Journey to the End of the Night … of the Rich By Charles Taylor (Florida)
This is just a human-interest type of story, but it stuck in my mind. Dr Naomi Wolf was once part of the New York New Class, but by criticising the Covid mandates and exposing the dangers of the Covid vaxxes, she effectively got ex-communicated from these people. But now, as the dust has settled from the Covid plandemic, until the next scamdemic comes, she relates her recent visit to the nests of the wealthy liberal elites whom she used to rub shoulders with. She describes them as aged and burnt out, and failures, as the city of New York has descended into a hellscape of violence, and over-population due to mass migration. She seems to pity these elites.
It is an interesting piece, and as Christians we should not be in any way seeking vengeance for the role the elites played in destroying people’s lives and the economy of small businesses, only justice. But I think Dr Wolf was seeing only a limited view of the elites, being primarily the chattering class of intellectuals. I doubt very much if the corporates, like the Bill Gates of the world, would be in burn-out mode. If anything, Gates seems more enthusiastic than ever to push ahead creating, with the UN, a technocratic dystopia. Still, it is an interesting read to see what goes on behind the doors of the mansions of the rich.
“I stepped back into Manhattan and Brooklyn last week, down to the city from my life in the deep upstate woods. I was revisiting the world of privilege that had ousted me in 2021, and that had been so confident and even smug right up until and into the “pandemic.”
It’s haunting, what that world seems like now.
I know some readers must be thinking, Why have compassion for, why even bother with the fates of, wealthy liberal elites — those who aligned for the past three years with a million lies, and who only grew wealthier and more status-secure as a result of the depredations of the recent past?
I hear you.
But I feel the need, as a witness to this dark time, nonetheless to describe what I saw. When an empire’s elites lose confidence or all sense of purpose, history reveals that it is hard for that empire to survive. And the collapse of confidence I saw, may show a movement in the life of the nation away at least from the complete madness and denial that has gripped this world since 2020.
Brian and I attended an evening gathering of New York City thought leaders, and old-school society leaders. It was in a private home, and convened by the same glamorous group that had dis-invited me from its “list”, due to my naughty vaccine status, in 2021.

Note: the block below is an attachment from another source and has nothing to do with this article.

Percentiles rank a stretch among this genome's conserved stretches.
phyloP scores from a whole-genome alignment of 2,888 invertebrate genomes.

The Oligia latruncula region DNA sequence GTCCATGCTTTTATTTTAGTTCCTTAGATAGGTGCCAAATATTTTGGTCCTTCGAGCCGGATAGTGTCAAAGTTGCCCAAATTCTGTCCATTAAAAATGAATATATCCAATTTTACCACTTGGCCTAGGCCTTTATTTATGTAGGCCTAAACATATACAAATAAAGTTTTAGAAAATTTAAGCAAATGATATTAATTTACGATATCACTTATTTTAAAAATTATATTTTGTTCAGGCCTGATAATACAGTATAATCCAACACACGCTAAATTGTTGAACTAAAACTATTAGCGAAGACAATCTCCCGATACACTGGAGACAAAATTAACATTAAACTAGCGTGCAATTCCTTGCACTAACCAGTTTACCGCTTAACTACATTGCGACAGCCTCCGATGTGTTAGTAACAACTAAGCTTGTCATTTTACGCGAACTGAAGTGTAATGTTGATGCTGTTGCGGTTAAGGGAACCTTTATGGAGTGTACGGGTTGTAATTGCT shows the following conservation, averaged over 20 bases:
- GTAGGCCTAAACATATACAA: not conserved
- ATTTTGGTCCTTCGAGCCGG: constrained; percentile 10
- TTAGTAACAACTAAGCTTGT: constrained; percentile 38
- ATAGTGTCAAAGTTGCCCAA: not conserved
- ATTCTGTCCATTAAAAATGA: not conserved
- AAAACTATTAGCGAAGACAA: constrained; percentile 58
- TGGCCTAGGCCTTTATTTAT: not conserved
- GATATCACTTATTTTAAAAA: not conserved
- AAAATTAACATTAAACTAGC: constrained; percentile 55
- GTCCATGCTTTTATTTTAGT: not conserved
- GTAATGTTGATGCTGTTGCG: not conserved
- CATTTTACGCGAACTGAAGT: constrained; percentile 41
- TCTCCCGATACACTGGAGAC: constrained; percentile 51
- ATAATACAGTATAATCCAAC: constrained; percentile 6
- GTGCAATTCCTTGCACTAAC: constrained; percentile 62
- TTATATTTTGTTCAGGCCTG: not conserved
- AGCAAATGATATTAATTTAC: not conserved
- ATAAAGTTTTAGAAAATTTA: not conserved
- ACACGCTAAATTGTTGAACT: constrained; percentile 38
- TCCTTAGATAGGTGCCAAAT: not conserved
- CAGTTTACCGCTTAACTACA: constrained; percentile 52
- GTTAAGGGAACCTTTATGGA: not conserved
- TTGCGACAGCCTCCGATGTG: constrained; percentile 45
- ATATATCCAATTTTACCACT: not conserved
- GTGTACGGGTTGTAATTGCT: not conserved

I felt that it was important to show up now, and see what had happened to this world in the meantime.
I felt myself step back in time, to pre-2020. There was the familiar swish of the cab that let Brian and me off at an elegant corner on the Upper East Side. There were the obsequious doormen on either side of us, gesturing us forward, into the marvel of the intact Art Deco elevator. They did so with a theatrical servility that I now understand, after my three years in exile in “the other America”, to be purely gestural, and in fact to be deeply ironic.
There was the doorman standing inside the elevator, whose entire job involved pressing the ancient buttons — a flagrant display of conspicuous consumption. There was the door of the elevator opening directly into a penthouse, rather than into a hallway lined with apartments. That private-elevator marker, like a “Park Avenue Classic Six” apartment, or a dedicated parking space in the garage, is a sought-after status symbol, in a city that has little physical space in which to display variations on wealth.
There was the white-on-white-with-beige-notes interior (2016 trend). There was the fantastic backdrop of bookcases, replete with ladders, that lined a study all the way up to the eleven-foot ceilings. (Were the Victorian sets of matching kidskin volumes at the uppermost levels — decorative?) There is the Miro mobile, swaying gently in a corner of the living room, just past the gleaming baby grand piano. There was the Rothko-like art and the Rauschenberg-like art, or maybe they were Rothkos and Rauschenbergs. One painting — with a provocative social-justice message — I recognized from its having been in the Whitney museum catalogue.
There were the staffers in black pants and white shirts — actors and painters by day — passing trays of small circles of white bread with tiny dollops of sour cream, all topped with pearly black caviar. There were the folding gilt chairs, unchanged in these settings since the 1930s.
But everything felt different. In the “before” world — before 2020, before “lockdowns” and “masking” and “mandates” — there was a robust, fairly healthy city outside of these gatherings. It was a city that these people felt that they influenced, cared for and even led. There were schools educating children adequately, and businesses employing people freely, and trains moving people to cultural events and family gatherings and museums and libraries, all showcasing an intact American culture.
The same group now no doubt had the same access as before, the same resources, the same networks. But now, they were lords and ladies of a dungheap. The society and culture outside this elegant interior, had collapsed.
Outside, now, graffiti defaced neighborhood after neighborhood; the New York City police have stopped ticketing people “tagging” buildings. Outside, a Columbia University student was attacked while posting flyers relating to the Israel/Palestine conflict, and Columbia University briefly closed in response to duelling protests. The light of peaceful free expression is being extinguished. Outside, in far Brooklyn, as Brian documented last week, lines of hungry Americans, patiently waiting, stretched a mile long outside of a church dispensing free food. Outside, random acts of violence take place in the subway system every day — a man last month was slashed in the head with a boxcutter.
But over and above the collapse of civility and of safety was a sense among the elites of what felt like defeat. They did not manage to lead their nation through a crisis with integrity, or even with basic facts at their disposal; and now, in that assemblage, it felt as if there was among them a sense of loss of purpose, if not outright shame.